there was an all-party conference two days ago in Lahore, and thirty
organizations attended. And there, a united platform was formed, and
today we have our first rally in Islamabad. And we have three other
rallies coming up in Karachi, in Lahore and again back to Islamabad over
the next month. In terms of how big the movement is, it’s getting
almost big by itself. There is a petition I saw online which has about
30,000 members—people have signed it.
And the argument we’re making is that most of the debt that
Pakistan incurs—and there’s a $55 billion external debt that we have at
the moment—has been incurred by dictators, so Ayub, Zia and Musharraf.
For example, when Musharraf took over, the debt, Pakistan’s external
debt, was $35 billion. And by the time he left, it was $49 billion. And
we do not feel that the Pakistani people should be paying this. And this
is going to be paid by future generations. And it hasn’t been used for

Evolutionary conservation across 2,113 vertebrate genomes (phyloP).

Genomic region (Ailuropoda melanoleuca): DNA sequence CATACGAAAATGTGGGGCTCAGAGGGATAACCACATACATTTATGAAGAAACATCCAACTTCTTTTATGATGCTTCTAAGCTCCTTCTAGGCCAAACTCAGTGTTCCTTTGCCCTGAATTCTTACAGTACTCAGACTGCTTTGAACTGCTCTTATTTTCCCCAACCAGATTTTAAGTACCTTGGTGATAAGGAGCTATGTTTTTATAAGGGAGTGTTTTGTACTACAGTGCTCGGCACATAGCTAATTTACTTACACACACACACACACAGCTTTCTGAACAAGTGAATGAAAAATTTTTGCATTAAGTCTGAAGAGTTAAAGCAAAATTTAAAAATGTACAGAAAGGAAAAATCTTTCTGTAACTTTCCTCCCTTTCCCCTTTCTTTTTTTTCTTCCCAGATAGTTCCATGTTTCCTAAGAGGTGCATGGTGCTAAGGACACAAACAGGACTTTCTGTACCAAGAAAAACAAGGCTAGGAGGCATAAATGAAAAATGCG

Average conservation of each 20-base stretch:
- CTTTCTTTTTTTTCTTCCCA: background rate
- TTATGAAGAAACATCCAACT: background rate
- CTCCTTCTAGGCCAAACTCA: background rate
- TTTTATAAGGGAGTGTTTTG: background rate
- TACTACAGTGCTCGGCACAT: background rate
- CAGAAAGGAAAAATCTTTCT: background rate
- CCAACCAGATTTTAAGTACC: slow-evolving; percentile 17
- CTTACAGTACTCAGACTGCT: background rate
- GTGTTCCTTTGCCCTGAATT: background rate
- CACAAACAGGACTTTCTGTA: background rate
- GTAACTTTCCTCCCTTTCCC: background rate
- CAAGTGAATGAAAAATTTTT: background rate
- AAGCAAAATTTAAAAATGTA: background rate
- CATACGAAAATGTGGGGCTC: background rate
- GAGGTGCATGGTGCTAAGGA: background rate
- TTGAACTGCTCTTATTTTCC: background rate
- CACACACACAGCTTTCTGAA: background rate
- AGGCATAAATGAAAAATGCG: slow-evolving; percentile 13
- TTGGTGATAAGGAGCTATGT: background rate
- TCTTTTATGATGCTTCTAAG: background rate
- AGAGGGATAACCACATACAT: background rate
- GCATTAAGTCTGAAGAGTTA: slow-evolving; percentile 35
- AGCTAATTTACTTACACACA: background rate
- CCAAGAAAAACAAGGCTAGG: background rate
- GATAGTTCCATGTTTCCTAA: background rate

development. So these are some of our arguments. And the servicing on
this is $3.4 billion per year, and that is a huge amount. And if there’s
cancellation, of course, the economy can recover, and we can deal with
the floods appropriately.
JUAN GONZALEZ: Well, I’d like to ask Madiha Tahir, on the
issue of the continuing US drone strikes in the area of Pakistan, as it
continues to fight the spillover effects from the Afghanistan war, could
you—are those continuing? And were you able to, in your travels through
the flood-ravaged area, get any sense of the extent of how those
attacks are continuing?
MADIHA TAHIR: They are certainly continuing. I mean, even
as the US was promising aid, you know, initially $150 million or so, at
the same time—$150 million of aid for the flood—as a flood relief
package—at the same time, there was—excuse me—at the same time, there